Cancer Bats, Bleed From Within, Underside: Jacaranda Records Phase One, Liverpool


Cancer Bats

As part of Independent Venue Week, Jacaranda Records Phase One was the site for a memorable metallic KO  and Getintothis’ Roy Bayfield was there to absorb the joyful punishment.

It’s a literally freezing Thursday night in Liverpool but Cancer Bats have drawn a venue-filling crowd to Jacaranda Records Phase One and they’re ready to party.

There are many grins of anticipation as fans look forward to a night of mayhem.

Openers Underside, from Kathmandu Nepal,  are a beguiling surprise. Pioneers from a metallic subculture emerging in a beautiful and troubled land, Underside are on a mission to bring their eclectic sound to the world.  

A masked and dreadlocked dancer adds to the band’s visual presence during the opening number. Their sound is a metalcore assault with a two-guitar-no-bass line up generating tentacles of noise. Surprisingly there are no tracks from their self-released 2018 album Satan in Your Stereo – the band taking the opportunity to ‘try new stuff’ on their UK gigs.

The ‘new stuff’ comprises of songs with passion and drive, such as Sky Burial, which singer Avishek KC introduces as being about a ritual from where Nepal meets Tibet that achieves ‘the highest form of salvation and freedom’; a funeral rite involving corpses being disassembled on mountains and high places to be consumed by vultures. If that’s not hardcore, nothing is.

There’s a lot of appreciative talk about these Nepalese adventurers as the night progresses. 

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Next up Glasgow’s Bleed from Within bring some overwhelming firepower to the stage. Tight and intensely committed they’re appealingly massive, with Scott Kennedy’s vocals bringing emotion to the maelstrom. Kennedy literally commands the crowd, a sweary sweaty dancemaster decreeing circle pits and walls of death,  inciting ever-increasing chaos levels. 

Tracks from their return-from-hiatus album Era form the core of the set with fast and furious Crown of Misery a particularly monstrous standout.  Alive brings things to a spectacular conclusion – definitely a band that could be headlining shows like this. 

Bleed from Within have engaged the crowd and the atmosphere is already full of sweat-mist, but there’s a clear expectation that Cancer Bats will take things to yet another level. After a break to reset the stage it’s on, Liam Cormier emerging to leap around the stage as a hoodied grinning dervish, the band hammering the crowd into wilder levels of action.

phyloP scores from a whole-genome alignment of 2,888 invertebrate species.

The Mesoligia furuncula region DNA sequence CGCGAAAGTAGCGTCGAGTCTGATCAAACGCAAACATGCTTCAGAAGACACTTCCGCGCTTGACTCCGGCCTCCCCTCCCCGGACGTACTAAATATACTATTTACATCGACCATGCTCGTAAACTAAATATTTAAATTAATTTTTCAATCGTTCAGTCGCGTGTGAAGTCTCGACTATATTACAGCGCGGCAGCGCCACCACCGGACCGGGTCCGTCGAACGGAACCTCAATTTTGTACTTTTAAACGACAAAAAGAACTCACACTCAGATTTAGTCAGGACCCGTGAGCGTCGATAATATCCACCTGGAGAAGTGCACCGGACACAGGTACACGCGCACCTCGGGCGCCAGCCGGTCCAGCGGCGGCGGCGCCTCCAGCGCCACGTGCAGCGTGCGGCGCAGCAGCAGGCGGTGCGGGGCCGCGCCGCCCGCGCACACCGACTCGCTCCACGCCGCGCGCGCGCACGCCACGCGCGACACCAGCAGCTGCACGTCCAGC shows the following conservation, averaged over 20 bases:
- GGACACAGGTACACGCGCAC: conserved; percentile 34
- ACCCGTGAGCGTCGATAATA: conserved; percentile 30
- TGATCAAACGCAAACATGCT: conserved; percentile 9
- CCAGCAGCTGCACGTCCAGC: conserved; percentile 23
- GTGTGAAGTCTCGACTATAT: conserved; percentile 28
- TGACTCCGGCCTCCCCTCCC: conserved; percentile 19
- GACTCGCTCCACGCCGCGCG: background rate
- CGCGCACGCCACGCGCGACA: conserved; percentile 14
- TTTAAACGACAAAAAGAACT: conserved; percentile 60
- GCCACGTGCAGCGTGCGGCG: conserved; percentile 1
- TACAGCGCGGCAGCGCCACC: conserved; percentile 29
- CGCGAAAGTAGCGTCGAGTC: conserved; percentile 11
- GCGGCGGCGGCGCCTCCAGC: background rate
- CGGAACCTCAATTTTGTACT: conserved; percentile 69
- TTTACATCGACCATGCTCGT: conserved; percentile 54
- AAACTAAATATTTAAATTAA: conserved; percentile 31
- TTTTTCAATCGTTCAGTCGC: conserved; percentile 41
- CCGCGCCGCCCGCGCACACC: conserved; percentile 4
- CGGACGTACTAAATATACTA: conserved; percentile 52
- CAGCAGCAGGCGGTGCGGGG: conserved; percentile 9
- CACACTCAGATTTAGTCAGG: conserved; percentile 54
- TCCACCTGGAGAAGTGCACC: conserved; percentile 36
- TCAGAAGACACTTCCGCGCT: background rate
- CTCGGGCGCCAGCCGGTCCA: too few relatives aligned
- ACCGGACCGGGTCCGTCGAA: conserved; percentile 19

Opener Sleep This Away may be a song about tiredness, but it blasts plenty of energy into the room. Their delirious blend of hardcore punk, metalcore, Southern rock, and sludge metal creates a relentless machine of fun. The form is rapidfire groups of songs interspersed with banter.

Cormier reminisces about the previous trip to Liverpool when ‘silver foxes’ filled the pit, 66-year-olds acting like 22-year-olds. It comes across that the band love Liverpool and playing ‘cool rooms like this’. Sporting a Straight Edge vest, the overwhelmingly energetic and upbeat frontman is a good advert for the no-drink-no-drugs lifestyle. 

Cancer Bats’ crowd-thrilling set spans their entire career with tracks from their six studio albums. Naturally 2018’s acclaimed whipped-out-of-nowhere The Spark That Moves album gets plenty of airspace with tracks like Winterpeg, Brightest Day and post-human planet-leaving epic Space and Time commanding attention.

Current single Inside Out includes a special moment when a female fan takes the vocals for a full couple of minutes, validated by a delighted Cormier who capers around pointing like a shaman throwing energy her way – solid evidence of the close bond between this band and its fans.

The sentiments of Road Sick must resonate with a band in the middle of a 35 date tour though you sense they genuinely love what they do and relish ‘the madness of minds on a single track’ – a madness that the crowd is participating in fully.

‘Satan in Your Stereo’ may not have been summoned, but the Horned One is invoked in fine style in Lucifer’s Rocking Chair, an irresistible stomper from 2008’s Hail  Destroyer.

By now the pit has gone totally beyond, becoming an ecstatic tangle of hurtling bodies, thrashing mops of hair and flying limbs. Only vultures making off with body parts would make it crazier or more sublime.

Massive album-opener/concert-closer Gatekeeper drops the bolt on a life-enhancing night of noise, and we stumble out into the cold, still grinning.

Images by Getintothis’ Chris Everett